I’ll be interested to hear how you get on. Please do feel free to give me a progress report.


Good morning Bodhipaksa. I have found your website to be an invaluable resource in my Buddhism and meditation journey. I would be what they say is “just entering the stream.” I am encountering a road block in my my meditation practice. Maybe this sounds silly, but when I am meditating, I am now distracted by thoughts of whether or not I am going to have a successful session. In the back of my mind, I am turning over these thoughts and worrying myself about it. I am now feeling stress about meditation! I am finding that I am pressuring myself to move forward rather than living in each moment and breath. I suppose that is a constant theme with the rest of my life as well. Meditation is getting in the way of meditation. Any advice??


Hi, Meghan.

Thanks for your kind words.

Actually, “entering the stream” refers to the first stages of enlightenment, but I know what you mean.

I’d suggest paying a bit more attention to where you are, and a bit less to where you want to go. Here are a few resources that you might find helpful: one by me on appreciation, and another on experiencing the breathing more fully, and one by Rick Hanson, again on appreciation.


Hi Bodhipaksa
Like Meghan I am a beginner and looking for the way and like her I have managed to (almost) stress myself out of meditation.
But I consider the outcome to be a (small) victory of incipient mindfulness and am actually rather happy with myself.
If I say that it took me 2,5 years of DAILY stretching exercises to touch my toes you will understand that position is a very big issue for me.
I found myself worrying that if I get used to meditating in a chair (the only pain-free option so far), I will not be able to meditate everywhere in every condition, which is particularly important as I am going on a five-week trip where chairs will not be in abundance.
Of course this only worsened the problem. Until I realized what I was doing, told myself to meet that bridge when it comes up (who knows? I might get more supple!) and recovered enough clarity to carry on practicing – incidentally following your very clear and very welcome instructions.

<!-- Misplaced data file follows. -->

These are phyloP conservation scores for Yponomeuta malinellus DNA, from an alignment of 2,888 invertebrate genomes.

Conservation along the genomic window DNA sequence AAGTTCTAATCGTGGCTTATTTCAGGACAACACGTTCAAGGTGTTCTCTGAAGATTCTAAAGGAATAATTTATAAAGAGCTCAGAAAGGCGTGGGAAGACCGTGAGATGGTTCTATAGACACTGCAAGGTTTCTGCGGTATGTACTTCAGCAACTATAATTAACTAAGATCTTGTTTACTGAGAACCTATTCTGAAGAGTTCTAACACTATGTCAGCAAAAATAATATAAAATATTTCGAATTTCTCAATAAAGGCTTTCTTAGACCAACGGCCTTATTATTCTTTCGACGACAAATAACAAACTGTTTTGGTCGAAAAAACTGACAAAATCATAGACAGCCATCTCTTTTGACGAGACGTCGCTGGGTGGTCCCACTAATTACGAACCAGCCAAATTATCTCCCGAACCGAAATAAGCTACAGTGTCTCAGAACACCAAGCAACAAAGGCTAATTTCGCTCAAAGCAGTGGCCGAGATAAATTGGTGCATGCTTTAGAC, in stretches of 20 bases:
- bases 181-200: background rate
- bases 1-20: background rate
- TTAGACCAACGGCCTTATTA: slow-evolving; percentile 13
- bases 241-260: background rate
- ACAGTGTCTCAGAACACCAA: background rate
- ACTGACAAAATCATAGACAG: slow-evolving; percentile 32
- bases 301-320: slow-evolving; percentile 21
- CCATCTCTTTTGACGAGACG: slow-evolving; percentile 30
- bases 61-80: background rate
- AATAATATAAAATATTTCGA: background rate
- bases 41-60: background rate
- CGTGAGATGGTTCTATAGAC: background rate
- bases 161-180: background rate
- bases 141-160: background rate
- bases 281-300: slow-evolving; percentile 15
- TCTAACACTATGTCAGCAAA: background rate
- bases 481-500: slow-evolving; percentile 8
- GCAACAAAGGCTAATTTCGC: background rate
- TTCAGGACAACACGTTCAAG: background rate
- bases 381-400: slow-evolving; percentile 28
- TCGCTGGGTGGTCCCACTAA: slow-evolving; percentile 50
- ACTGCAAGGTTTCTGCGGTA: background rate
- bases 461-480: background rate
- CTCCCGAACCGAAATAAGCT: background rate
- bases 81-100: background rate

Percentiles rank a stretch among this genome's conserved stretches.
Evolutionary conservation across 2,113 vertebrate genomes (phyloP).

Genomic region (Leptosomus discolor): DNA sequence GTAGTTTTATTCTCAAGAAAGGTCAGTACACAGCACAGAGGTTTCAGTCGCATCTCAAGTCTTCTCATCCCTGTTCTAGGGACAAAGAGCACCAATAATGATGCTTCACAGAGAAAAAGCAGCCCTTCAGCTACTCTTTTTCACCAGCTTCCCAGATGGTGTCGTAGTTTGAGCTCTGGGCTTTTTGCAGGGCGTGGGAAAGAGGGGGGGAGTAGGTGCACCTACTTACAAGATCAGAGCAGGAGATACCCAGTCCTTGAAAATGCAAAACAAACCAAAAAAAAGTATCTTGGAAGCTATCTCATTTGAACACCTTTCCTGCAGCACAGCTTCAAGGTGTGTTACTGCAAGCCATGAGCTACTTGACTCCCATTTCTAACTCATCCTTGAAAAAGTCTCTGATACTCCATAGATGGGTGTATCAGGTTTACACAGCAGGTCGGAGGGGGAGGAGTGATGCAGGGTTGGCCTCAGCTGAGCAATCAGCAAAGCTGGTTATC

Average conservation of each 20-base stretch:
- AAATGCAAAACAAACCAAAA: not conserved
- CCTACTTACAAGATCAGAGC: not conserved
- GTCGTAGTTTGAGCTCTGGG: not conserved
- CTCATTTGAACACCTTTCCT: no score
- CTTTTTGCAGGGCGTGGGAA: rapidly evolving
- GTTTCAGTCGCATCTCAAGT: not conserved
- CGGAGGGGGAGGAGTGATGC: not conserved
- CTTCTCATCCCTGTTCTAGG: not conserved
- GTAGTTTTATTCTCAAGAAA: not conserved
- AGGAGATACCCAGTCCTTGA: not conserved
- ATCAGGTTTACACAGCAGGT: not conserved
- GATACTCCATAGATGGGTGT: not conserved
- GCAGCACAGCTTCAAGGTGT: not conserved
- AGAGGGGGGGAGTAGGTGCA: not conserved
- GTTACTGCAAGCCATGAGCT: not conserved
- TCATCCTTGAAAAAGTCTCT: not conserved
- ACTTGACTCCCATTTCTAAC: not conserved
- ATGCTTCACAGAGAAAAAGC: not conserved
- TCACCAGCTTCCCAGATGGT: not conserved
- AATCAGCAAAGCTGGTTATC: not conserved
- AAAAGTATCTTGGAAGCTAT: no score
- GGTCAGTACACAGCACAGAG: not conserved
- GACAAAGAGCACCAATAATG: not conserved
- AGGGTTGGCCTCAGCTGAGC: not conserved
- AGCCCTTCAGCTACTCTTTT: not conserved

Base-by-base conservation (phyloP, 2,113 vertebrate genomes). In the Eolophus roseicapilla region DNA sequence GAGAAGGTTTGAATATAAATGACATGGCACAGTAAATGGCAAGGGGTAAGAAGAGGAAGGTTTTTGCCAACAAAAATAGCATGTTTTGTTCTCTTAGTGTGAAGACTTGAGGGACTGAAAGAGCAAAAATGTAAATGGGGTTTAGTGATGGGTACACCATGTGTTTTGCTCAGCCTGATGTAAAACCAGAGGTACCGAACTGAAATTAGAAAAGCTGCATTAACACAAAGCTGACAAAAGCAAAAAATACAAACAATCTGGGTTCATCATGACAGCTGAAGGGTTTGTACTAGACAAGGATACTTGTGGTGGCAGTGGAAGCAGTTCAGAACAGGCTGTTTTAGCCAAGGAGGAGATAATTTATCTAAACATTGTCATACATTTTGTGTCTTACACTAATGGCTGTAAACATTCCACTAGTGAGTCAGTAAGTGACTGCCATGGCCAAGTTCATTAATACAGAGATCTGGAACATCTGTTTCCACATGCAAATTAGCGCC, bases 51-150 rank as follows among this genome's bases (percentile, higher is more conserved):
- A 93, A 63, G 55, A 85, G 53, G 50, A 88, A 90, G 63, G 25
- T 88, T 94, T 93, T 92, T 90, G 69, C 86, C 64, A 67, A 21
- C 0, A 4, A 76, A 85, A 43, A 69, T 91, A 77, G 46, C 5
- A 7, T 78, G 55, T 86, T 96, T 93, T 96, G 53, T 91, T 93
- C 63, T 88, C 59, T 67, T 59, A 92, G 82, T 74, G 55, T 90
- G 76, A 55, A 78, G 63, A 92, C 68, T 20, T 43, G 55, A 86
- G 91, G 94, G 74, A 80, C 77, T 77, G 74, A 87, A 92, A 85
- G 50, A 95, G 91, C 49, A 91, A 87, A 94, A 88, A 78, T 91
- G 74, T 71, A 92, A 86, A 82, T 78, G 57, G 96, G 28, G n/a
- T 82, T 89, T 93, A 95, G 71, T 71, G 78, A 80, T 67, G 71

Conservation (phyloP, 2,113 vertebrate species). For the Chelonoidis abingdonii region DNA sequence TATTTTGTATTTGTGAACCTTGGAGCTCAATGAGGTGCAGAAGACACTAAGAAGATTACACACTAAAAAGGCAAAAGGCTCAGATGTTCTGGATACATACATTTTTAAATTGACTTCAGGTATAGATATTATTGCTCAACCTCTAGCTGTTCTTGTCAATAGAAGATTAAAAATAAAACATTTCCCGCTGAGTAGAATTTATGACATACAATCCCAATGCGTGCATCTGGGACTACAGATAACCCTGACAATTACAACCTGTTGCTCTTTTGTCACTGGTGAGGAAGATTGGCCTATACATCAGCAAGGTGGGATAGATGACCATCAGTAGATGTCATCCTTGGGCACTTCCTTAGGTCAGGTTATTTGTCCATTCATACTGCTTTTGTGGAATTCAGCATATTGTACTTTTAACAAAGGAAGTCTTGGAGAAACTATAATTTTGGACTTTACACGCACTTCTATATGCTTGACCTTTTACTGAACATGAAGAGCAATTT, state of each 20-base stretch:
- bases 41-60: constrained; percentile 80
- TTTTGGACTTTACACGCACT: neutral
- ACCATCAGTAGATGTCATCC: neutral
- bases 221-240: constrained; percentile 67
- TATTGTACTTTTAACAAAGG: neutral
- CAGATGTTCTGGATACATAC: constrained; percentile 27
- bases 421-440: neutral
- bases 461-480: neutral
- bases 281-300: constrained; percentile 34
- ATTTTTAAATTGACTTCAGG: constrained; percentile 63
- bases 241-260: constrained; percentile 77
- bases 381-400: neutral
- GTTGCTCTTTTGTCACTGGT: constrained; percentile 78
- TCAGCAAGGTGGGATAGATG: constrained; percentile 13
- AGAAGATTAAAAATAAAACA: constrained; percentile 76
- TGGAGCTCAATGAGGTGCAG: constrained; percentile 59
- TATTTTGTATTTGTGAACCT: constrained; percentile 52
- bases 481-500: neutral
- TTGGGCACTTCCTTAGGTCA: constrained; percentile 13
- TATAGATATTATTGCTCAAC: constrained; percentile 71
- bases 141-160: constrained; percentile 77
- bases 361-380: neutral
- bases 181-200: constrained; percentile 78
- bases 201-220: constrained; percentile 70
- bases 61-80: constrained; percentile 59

So, Megan, if you’re still follwing: distraction has many faces, don’t stop at the first one.
Greetings to everyone.


This website is Awesome :)

Sincere seeker
May 31, 2013 6:35 am

I have only started to meditate . Your website is very helpful. My question is relatd to the stages 1234. Do we pass through all stages in one sitting each day or we move through them sequentially as meditation makes progresss over months?
Also quite alot of times I am not aware of things in day to day to day lifebut just drift with time but have to make myself aware consiously. So is bare awareness or noting used in the latter or the former drifting mode?
Also I have aproblem with ruminating about past mistakes which I find the most disturbing. I momentarily can let it go but it comes back again on a daily basis with a vengeance. Any suggestions??


There’s no harm in taking your time to explore the practice, but most people will go through all four stages in one sit, each day.

I think active self-forgiveness is essential for the kind of recurring embarrassment you’re talking about. When the memory comes up, notice the unpleasant sensations in your body, and send them lovingkindness: “May you be well; may you be free from suffering.”

I’m afraid I didn’t understand what you were asking in the middle part…

Sincere seeker
June 4, 2013 6:16 am

Sorry for not making clear- I meant as sometimes I only realised I am sucked into mental fabrication/ day dream when I am really deep into it. And then it takes some voluntarily directed effort to be mindful of it & work my way out of it. Is it possible to become aware of those very early on before they get a grip on you & how. This is more of a problem in day to day life.


Thanks for the clarification.

I’ve been meditating for 30 years, and I still get sucked into daydreams. The quality of my daydreams has improved, however, and that’s no small thing; much of our distractedness causes us unhappiness because it’s based on ill will, anxiety, etc., and it’s good to do less of that crappy thinking. And I do notice in meditation that I catch my distractions earlier, so that they often don’t take a hold of the mind at all, but are just thoughts that arise into a mindful awareness.


I’ve been mediating for the months now and my eyes are a distraction. They focus, get blurry, refocus, and then begin to play tricks of perception. The pattern on the rug begins to shift.

I will close my eyes to focus on my breathing but then quickly daydream. So opening my eyes is more helpful. I do the 1/3rd opening of my eyes but then my focus is on the stain of my eyelids. Any suggestions on how to move past this?